By Dr. Phyllis Chesler
Pakistani Muslim Bollywood actress, Veena Malik, her actor husband, Asad Bashir Khan, the owner of the country’s largest media group plus the show’s host and two guests were all sentenced to 26 years in prison for “blasphemy.”
How was “blasphemy” defined?
Malik and her real husband apparently danced and sang as they re-enacted their wedding accompanied by Sufi musicians in a song long associated with the marriage of the prophet Mohammed’s daughter.
While Malik believes that they will be exonerated by a higher court, I am not sure I agree with her.
Earlier this month, a professor, Shafiul Islam, was hacked to death in Bangladesh because he held liberal views and banned the burqa in his classroom at Rajshahi University. The victim, Islam, was also a Baul, a member “of a group of mystic minstrels from a variety of religious traditions, mostly Sufi Muslims and Hindus who celebrate celestial love through music, transcending differences of belief.”
Are we looking at a Sunni war against Sufi Muslims and their music? Perhaps. A hard-line Sunni cleric, Himayatullah Khan is the man who originally filed these charges.
Are we perhaps looking at a power struggle between the Pakistani military and GEO TV? Perhaps.
But we are also looking at how a woman is viewed who becomes a popular and purposely “sexy” actress. This, in and of itself, is already a risky career choice for a South East Asian Muslim woman to have. Malik is also an actress known for exciting controversy. She has posed nearly nude, modestly covering her most tabooed parts with her arms—and sporting nothing but a tattoo of the Pakistani Secret Service.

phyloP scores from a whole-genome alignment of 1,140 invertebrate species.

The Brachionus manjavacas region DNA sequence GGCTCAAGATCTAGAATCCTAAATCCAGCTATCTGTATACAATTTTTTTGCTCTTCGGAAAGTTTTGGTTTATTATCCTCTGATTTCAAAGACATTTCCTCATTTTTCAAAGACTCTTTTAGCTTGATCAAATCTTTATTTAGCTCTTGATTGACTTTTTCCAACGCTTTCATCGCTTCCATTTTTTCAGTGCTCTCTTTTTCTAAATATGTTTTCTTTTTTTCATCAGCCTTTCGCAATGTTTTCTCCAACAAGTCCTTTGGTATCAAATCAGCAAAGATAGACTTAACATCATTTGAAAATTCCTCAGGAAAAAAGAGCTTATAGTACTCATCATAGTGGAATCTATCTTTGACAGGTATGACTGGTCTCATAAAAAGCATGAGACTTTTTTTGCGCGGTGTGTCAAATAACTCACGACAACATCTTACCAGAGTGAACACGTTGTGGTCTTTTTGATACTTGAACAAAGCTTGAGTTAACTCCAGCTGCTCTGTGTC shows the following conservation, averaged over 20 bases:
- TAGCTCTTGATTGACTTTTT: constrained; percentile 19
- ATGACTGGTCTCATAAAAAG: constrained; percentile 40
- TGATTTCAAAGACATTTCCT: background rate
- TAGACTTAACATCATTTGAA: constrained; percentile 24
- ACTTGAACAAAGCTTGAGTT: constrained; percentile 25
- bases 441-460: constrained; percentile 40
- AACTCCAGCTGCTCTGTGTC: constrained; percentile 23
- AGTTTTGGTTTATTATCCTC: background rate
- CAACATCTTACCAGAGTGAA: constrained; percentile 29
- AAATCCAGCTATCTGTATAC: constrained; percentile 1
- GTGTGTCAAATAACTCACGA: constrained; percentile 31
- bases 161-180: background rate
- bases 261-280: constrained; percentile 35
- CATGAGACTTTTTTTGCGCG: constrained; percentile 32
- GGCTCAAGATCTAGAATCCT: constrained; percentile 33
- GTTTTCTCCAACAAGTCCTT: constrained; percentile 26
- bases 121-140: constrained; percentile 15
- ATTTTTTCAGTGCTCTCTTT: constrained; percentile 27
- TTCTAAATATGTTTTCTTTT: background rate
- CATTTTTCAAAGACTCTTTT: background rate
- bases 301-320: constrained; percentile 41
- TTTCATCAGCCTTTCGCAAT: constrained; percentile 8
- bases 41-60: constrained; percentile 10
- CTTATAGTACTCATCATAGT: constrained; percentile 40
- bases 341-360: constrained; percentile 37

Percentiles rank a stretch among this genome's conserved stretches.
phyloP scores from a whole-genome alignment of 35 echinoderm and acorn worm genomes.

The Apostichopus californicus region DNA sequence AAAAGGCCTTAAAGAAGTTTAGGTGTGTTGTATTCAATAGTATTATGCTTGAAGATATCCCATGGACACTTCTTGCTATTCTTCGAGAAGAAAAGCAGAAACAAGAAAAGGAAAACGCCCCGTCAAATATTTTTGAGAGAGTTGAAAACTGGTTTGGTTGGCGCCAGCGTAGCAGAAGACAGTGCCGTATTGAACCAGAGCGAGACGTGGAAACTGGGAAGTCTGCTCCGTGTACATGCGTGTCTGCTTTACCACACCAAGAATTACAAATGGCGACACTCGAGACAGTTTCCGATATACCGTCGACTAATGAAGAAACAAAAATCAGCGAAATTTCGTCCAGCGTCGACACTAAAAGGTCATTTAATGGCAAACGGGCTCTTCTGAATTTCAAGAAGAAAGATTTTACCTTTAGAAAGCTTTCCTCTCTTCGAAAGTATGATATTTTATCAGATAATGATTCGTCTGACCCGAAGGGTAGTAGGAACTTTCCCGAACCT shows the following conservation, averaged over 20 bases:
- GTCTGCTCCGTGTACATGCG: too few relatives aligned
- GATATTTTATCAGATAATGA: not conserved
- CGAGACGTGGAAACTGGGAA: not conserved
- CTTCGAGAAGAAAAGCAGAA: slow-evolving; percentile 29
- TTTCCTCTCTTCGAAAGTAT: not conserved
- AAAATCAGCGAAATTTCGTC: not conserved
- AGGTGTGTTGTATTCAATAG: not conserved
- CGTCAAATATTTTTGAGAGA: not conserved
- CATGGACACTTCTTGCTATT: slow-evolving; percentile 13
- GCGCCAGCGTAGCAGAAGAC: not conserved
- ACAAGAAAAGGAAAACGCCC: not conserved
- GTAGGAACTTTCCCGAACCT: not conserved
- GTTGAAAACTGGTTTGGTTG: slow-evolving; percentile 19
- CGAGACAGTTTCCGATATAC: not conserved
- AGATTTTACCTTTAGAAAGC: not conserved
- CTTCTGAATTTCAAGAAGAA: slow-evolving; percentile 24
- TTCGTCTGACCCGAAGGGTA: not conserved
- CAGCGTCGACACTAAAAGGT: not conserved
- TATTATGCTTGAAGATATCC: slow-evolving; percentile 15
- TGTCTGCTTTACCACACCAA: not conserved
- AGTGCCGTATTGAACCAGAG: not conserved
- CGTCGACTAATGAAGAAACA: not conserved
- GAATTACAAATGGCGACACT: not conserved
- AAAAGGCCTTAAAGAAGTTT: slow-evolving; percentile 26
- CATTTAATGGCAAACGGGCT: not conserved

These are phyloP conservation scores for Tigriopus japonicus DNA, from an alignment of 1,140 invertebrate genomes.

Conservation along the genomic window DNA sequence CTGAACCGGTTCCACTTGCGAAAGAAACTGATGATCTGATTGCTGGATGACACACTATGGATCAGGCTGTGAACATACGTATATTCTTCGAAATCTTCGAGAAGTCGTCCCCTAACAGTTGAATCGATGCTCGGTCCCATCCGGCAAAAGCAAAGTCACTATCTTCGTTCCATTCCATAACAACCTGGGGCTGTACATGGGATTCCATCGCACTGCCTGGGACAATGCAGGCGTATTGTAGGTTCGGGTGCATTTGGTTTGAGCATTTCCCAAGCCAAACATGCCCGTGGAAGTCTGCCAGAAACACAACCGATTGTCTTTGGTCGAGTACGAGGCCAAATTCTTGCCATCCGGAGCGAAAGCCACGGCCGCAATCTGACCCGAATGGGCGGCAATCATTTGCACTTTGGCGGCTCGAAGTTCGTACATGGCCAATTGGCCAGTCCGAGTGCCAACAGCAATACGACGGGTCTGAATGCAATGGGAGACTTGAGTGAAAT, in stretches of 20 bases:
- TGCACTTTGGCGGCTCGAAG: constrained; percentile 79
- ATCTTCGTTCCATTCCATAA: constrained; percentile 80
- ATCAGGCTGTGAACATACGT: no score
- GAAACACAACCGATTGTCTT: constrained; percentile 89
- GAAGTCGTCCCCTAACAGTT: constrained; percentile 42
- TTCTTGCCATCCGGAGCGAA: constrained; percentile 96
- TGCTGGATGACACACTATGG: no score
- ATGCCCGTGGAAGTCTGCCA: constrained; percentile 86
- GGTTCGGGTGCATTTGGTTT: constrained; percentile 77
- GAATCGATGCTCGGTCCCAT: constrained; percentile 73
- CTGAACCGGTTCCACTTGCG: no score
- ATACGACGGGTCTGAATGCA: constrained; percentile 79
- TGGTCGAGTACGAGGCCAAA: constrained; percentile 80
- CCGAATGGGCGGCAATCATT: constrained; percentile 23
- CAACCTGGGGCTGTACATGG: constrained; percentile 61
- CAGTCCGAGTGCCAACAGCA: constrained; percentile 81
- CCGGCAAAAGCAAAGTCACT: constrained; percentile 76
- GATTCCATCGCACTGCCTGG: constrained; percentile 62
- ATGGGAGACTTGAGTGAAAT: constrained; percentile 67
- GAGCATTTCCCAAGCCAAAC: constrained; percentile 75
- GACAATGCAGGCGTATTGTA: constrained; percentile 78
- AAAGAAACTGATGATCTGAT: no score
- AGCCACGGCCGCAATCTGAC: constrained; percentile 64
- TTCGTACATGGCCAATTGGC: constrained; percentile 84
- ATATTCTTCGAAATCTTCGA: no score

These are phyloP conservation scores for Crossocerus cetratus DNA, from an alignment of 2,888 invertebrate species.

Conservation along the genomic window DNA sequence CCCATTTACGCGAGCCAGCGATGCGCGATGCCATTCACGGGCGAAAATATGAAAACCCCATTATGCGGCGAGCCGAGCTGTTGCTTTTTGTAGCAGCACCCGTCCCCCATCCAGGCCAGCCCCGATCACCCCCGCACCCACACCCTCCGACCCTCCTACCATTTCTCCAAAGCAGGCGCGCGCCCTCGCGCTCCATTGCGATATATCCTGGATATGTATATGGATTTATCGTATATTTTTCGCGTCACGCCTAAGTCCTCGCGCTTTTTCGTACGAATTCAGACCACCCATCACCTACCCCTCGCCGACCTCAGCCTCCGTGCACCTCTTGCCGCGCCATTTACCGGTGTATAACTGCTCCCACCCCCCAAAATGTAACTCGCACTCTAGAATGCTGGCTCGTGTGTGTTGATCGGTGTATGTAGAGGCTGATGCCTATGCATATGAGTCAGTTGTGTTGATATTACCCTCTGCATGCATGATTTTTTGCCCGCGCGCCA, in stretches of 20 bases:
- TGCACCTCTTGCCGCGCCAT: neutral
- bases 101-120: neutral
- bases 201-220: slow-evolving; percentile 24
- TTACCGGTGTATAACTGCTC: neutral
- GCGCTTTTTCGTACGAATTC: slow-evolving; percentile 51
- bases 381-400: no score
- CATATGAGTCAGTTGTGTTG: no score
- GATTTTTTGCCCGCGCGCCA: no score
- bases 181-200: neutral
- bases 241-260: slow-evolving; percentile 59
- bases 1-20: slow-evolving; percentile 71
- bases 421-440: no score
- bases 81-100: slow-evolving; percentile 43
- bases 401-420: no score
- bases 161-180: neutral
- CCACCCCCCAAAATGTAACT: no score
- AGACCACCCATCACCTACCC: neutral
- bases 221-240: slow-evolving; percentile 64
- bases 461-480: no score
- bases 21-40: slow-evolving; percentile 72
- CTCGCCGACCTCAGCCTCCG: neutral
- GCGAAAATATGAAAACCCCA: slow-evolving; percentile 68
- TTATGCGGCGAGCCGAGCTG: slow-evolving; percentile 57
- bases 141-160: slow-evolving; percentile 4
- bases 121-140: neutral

Malik is not a cowering, terrorized, or “hidden” woman. She is not veiled. She seduces with her face, her body, her dancing, her acting. She is part of an industry that is perceived as grossly secular, Western, and licentious.
Such a woman has, by definition, committed “blasphemy” by daring to associate herself in any way with the women of Mohammed’s family. Conservative regional judge, Shabaz Khan clearly thought so. Judge Khan also fined them who sentenced her and all those who enabled her.
Luckily, the “convicts” are all out of Pakistan. It is also doubtful that this sentence will be applied everywhere in Pakistan. However, Judge Khan ordered them all to pay 1.3 million Pakistani rupees, sell their properties and surrender their passports.
If I were Malik, I would remain away from Pakistan indefinitely.